I think of the subconscious as a deep well located in the darkened chambers at the bottom of my mind. The well is filled with dark liquid to hidden depths. Once I have that core character or ensemble and a hint of action in mind, I then begin assembling the story out of the bits and pieces that float up to the surface of that dark liquid, like answers in a Magic 8 Ball. This is not a fast process, and it is not under my conscious control.

Right now, as I wait for my beta readers respond to my book about cellular regeneration and extended life, tentatively titled Coming of Age, I’m using my time to begin preparing notes on the next novel I will write. At this point, it’s a horse race between a sequel to my earlier novel ME: A Novel of Self-Discovery, about a self-aware computer virus, and a sequel to the more recent time-travel book, The Children of Possibility. I can’t say which book will come next, but at the moment the weight of material favors the new ME story.

Before I can write, I need to collect notes as they occur to me through this subconscious process. Sometimes they come while I’m driving or in the shower, sometimes while doing chores. Almost never when I’m sitting at the computer, ready to write. That’s why I keep a pen and pocket notebook with me at all times, and stock notepads and pens around the apartment. I can scribble a few words to capture the random idea, and then at my leisure expand on it in the file that I use for collecting, correlating, and commenting on these thoughts. Only when that document reaches a stage of critical mass, am I ready to start a second document, which begins outlining the story.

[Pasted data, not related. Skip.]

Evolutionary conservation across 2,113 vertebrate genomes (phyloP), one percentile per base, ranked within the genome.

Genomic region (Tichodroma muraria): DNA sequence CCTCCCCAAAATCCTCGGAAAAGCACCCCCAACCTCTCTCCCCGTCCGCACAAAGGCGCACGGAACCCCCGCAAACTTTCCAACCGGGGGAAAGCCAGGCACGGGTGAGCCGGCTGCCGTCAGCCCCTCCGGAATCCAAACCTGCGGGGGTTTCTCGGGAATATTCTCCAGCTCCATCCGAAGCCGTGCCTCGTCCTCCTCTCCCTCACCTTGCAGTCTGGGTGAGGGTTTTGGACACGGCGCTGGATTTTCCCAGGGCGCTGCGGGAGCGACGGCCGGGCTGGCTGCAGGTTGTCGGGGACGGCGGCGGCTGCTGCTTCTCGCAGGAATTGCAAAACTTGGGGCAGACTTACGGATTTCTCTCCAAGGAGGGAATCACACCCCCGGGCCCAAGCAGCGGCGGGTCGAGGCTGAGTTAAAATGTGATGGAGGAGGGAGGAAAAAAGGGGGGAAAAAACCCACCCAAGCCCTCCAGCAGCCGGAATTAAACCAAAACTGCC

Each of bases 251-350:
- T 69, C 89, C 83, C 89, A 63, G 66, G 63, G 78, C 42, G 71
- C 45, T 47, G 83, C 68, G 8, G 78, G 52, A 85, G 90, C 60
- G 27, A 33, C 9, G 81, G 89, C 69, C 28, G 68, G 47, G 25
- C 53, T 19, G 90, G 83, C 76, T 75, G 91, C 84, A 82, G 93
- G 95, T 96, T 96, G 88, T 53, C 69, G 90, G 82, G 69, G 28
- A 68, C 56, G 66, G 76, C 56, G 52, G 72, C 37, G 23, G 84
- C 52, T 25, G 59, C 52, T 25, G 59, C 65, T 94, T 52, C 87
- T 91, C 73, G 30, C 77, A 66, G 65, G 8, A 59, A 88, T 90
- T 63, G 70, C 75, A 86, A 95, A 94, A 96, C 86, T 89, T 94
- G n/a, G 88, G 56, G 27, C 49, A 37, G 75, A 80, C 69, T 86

I never have the whole plot structure in mind, complete and fulfilled, at the beginning of this outlining process. I might know where the story starts in space, time, and particulars, but have only a vague and general notion of how and where it will end. In between, all I’ll have is the 30,000-foot view of the terrain and the route between the opening and the ending. But neither I nor the characters will have walked the route at ground level and know exactly what to expect.2

Indeed, much of what comes later in the book depends on the exact nature of each character’s perceptions, insights, and motivations as he or she goes through the story and develops knowledge of it. Sometimes an intended ending just doesn’t work out as the story develops. Usually, this is because my first thoughts are generally less complete—less subtle, less developed, less real—than the thoughts that occur as I put my mind into envisioning mode and write the actual words on the page. Only at that point do I see the story clearly as it happens. And what comes from my fingers at this stage, which I call “production writing,” is almost a direct line from the subconscious, casting up the summation of the bits and pieces I’ve been ruminating over—or “noodling,” as I call it—for months and often for years.

Sometimes, in the middle of the story, I will stumble on a plot or character problem. It’s usually in the nature of “How did she know that?” or “What did he find when he went there?” Two parts of the story—one extending forward from the place where production writing has currently stopped, the other extending backward from the parts of the story I can imagine but not yet see clearly—have reached a disjunction. I need an idea, a bridge, a device, or a bit of action to connect the two. And the only thing I can do then is petition the dark gods who operate that inner well. I toss the problem into the pit and must wait for an answer to float up to the surface.

My great good fortune is that something always comes back. The subconscious, like the dark gods or the Magic 8 Ball, produces its bit of flotsam, usually in a day or two, and it always fits, fixes the problem, and advances the story.